A downtown condo board is banning the use of marijuana on building property, even as pot becomes legal across the country this summer — a move that has some residents sounding the alarm over a corporation being able to regulate what residents do behind closed doors.
Late last week, Goldview Property Management, the company that runs OneEleven Condos in the King West neighborhood, informed its residents of new rules governing the use of cannabis.
Among them: no smoking or growing pot inside units and common areas, including on balconies and patios, and no deliveries of pot to the building.
Residents with valid medical grounds are exempt from the rule only if they provide evidence from an Ontario doctor that smoking cannabis is necessary to treat a condition. Even then, the board can request additional evidence or demand that a resident reconfirm their requirement at any time.
“It becomes a very slippery slope, very quickly,” said unit owner Ryan Barclay. “Because it starts with weed and then who knows what the next thing is. I think that is really the crux of the issue for the majority of people I know.”
A small window before legalization
OneEleven isn’t alone.
More and more condo management companies are racing to enact similar rules before the federal government legalizes cannabis in the coming months. After that, virtually anyone who smoked or grew marijuana in their units before the ban could technically apply for an exemption, making the problem of so-called “smoke transfer” that much bigger.
The province’s tenancy laws make it illegal to change a lease before it ends, but since pot has yet to be legalized, condo boards can pass the changes they want while pot is still an illegal substance.
But with proposed regulations around marijuana use prohibiting recreational cannabis consumption in public places, lighting up at home is among the few options available to pot users.
So what is a pot-smoking condo-dweller to do?
Barclay isn’t a pot smoker himself and generally prefers that cannabis be banned in shared spaces, but has concerns about “the condo corporation’s ability or willingness to legislate what you can do in the confines of your own homes.”
Besides, he says, there was little notice given to residents that rules were in the works. And rolling back a decision like this is virtually impossible in a building where so many rent rather than own.
“It becomes really hard to walk this all back,” he said. And in what he admits is a bit of a “party building,” he wonders if alcohol or tobacco could be next.
‘The rush is on’
Generally, when condos pass new rules around smoking, explains condominium lawyer Denise Lash, any existing smokers typically need to come to management and sign what’s known as a grandfathering agreement. Without one, they’ll be in contravention of the rules once they come into effect.
With legalization looming, she says, “the rush is on to get these rules passed.” Passing them before legalization means the only people to be grandfathered in are those who need pot for medical use.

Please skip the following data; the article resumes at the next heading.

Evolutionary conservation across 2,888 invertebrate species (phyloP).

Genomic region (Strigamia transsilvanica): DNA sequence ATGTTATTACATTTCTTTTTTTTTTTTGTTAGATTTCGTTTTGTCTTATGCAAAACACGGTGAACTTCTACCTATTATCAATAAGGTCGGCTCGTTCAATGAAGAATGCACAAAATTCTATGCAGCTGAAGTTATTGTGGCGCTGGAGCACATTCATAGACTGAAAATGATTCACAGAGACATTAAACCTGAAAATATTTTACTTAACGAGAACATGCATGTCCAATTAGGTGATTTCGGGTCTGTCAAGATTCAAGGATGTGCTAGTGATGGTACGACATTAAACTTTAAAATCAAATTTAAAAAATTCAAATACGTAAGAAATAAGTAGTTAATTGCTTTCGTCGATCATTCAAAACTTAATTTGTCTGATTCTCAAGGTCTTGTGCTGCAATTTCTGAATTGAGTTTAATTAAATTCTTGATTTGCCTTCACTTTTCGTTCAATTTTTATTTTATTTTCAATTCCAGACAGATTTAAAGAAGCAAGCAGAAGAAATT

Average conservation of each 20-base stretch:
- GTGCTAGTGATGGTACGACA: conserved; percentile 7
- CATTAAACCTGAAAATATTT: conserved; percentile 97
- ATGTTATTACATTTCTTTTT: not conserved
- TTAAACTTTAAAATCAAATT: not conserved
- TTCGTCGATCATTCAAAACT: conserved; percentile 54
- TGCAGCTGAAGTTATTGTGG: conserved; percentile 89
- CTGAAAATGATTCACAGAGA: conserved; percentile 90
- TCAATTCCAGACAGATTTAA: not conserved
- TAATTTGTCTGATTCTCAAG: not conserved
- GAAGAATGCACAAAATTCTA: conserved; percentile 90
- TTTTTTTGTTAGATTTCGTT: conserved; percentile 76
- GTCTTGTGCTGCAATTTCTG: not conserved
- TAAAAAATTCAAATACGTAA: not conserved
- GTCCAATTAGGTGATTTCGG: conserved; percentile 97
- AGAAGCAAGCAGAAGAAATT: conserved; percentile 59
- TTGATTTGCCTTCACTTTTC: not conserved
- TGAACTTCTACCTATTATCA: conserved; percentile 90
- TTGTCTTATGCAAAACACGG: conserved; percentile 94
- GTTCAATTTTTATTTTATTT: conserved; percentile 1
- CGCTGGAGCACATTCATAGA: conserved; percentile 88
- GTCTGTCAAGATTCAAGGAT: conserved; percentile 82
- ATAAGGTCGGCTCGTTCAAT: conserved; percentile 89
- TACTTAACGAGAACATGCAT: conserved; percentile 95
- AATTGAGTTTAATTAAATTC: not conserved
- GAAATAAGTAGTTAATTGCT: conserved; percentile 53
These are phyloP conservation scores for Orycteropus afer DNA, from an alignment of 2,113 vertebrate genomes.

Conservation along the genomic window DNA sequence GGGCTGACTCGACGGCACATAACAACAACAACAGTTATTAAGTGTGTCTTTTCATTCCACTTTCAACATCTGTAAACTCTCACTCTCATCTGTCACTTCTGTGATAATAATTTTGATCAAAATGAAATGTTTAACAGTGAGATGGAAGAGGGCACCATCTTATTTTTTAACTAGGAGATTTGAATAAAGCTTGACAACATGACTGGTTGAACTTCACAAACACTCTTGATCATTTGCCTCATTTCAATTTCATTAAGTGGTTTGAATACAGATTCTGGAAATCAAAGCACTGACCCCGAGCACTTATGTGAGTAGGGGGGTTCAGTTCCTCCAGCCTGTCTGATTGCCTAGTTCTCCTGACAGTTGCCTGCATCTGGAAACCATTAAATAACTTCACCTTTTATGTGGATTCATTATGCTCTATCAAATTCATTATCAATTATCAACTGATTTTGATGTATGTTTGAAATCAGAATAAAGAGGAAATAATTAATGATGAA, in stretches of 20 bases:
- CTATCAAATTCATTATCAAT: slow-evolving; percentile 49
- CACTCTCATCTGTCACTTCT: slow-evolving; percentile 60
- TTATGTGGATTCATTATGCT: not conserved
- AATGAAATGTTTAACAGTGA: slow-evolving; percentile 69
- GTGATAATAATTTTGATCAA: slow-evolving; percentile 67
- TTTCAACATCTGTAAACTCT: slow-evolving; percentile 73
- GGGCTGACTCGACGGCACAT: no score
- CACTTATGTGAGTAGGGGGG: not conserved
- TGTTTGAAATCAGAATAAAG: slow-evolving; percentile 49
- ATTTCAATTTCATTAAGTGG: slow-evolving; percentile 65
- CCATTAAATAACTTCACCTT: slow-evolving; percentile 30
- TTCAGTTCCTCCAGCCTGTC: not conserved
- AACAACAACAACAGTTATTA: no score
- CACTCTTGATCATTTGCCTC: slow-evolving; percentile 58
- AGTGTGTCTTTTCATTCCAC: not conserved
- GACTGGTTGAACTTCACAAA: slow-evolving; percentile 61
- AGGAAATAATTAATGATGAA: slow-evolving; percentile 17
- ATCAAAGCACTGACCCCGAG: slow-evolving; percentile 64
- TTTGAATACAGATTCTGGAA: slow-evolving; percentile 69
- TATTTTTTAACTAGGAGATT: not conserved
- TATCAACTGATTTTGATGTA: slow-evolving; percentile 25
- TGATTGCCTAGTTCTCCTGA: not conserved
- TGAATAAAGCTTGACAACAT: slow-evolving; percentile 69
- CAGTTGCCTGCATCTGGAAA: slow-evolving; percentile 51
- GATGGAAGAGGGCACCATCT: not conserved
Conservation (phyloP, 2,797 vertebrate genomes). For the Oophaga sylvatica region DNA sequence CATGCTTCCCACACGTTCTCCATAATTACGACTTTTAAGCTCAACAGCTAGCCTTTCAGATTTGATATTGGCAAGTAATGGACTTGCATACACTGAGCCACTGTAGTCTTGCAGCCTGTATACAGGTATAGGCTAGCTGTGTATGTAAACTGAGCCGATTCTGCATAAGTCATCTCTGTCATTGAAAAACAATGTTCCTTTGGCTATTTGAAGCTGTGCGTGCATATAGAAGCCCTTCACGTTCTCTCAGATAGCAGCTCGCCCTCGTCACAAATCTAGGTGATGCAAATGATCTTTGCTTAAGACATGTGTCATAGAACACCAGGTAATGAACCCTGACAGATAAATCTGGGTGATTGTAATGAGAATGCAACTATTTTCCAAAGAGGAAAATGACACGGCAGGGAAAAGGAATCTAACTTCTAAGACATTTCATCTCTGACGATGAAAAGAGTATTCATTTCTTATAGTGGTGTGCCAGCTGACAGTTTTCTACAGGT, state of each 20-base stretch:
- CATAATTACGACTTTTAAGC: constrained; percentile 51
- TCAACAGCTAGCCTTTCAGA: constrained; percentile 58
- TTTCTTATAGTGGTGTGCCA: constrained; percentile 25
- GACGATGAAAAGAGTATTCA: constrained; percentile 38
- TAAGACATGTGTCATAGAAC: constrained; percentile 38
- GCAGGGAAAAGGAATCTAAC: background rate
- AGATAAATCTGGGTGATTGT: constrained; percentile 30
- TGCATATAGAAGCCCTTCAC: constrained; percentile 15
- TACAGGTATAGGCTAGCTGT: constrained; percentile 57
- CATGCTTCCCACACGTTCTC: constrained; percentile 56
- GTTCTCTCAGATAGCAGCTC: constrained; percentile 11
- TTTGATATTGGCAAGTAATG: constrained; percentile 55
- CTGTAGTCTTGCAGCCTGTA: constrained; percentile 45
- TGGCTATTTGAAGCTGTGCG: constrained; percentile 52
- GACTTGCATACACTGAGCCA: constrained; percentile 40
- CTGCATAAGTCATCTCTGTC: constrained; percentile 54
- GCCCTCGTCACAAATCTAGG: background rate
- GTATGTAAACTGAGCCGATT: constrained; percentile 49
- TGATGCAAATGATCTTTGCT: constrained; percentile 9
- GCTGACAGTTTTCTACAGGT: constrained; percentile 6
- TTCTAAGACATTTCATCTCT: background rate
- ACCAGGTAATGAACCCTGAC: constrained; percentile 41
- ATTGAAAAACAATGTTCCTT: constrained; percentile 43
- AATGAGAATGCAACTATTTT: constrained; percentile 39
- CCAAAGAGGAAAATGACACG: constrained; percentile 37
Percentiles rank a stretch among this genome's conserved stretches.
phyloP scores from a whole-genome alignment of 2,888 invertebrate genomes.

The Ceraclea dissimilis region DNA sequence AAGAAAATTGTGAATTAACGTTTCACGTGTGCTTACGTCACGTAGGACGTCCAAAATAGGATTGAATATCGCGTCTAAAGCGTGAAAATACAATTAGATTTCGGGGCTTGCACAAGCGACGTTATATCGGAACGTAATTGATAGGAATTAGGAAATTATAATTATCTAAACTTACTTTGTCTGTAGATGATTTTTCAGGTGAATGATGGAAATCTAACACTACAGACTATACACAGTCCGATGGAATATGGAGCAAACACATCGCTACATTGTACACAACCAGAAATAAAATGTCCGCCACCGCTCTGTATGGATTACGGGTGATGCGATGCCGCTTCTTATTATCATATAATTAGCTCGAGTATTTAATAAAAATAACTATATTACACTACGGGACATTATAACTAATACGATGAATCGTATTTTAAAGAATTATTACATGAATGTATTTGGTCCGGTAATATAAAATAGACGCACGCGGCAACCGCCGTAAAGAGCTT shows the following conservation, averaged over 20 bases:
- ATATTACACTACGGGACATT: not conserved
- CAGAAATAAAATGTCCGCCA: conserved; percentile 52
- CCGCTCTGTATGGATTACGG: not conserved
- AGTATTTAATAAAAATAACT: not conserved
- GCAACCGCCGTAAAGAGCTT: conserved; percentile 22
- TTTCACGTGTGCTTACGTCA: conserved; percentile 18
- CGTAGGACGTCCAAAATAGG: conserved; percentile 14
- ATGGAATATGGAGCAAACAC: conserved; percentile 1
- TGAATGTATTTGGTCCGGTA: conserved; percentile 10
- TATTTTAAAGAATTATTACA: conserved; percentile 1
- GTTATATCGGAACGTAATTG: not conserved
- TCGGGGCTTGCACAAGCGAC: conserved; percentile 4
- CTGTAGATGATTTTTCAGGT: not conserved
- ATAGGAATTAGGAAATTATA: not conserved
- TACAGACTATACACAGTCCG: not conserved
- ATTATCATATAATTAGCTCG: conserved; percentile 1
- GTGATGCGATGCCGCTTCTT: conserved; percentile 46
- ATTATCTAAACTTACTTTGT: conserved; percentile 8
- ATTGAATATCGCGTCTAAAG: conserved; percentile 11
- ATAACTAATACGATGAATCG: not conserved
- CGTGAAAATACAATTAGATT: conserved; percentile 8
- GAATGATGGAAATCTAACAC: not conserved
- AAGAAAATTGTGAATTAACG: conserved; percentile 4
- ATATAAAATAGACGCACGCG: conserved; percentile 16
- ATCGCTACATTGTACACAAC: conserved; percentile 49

Lash recommends applying the same standards to marijuana as to tobacco, saying “the effects are pretty much the same in terms of second-hand smoke.”
But while OneEleven is rushing to ban marijuana smoking on its property, it isn’t doing the same for tobacco. Curtis Priest, president of the board, says there would be little point in doing so because so many smokers would have to be grandfathered in. Tobacco, he points out, is already legal.
Nevertheless, he says, the problem of smoke travelling into neighboring units or into the halls is real and can’t be remedied by sealing off units because of air-flow requirements and fire code rules.
‘Effectively being frozen out’
“In a multi-dwelling unit, your air isn’t your own,” Priest argues. In fact, about a year ago, the problem was so bad that one resident who had an allergy decided to move out, he said.
Matt Maurer, a lawyer specializing in cannabis issues for Minden Gross LLP, says marijuana users will likely have a hard time challenging the condo’s new rules because they exempt medical usage.
“If they ban [marijuana] outright, that’s more of a challenge,” Maurer said.
Still, for those whose private space is a condo, Maurer points out that under proposed provincial law, “you are effectively being frozen out from at least smoking marijuana,” especially because moving isn’t a simple solution in a real estate market as expensive as Toronto’s.
So how will the new rules be enforced?
First, there will be notices from management. If that doesn’t solve the problem, another notice will be sent, this time from a lawyer, the costs of which would be charged to the resident.
“It’s not like we’re going to be kicking anyone out of their homes for doing these things,” said Priest, adding that after weed is legalized, the board may consider adapting the rules.
“We’re just setting a precedent, a baseline for how we feel the building should be going forward.”
That’s good news to resident Leena Hirani, who worries about the effect pot could have on her three children.
“I don’t want to explain to them what the smell is. I’d rather they not know — at least not yet.”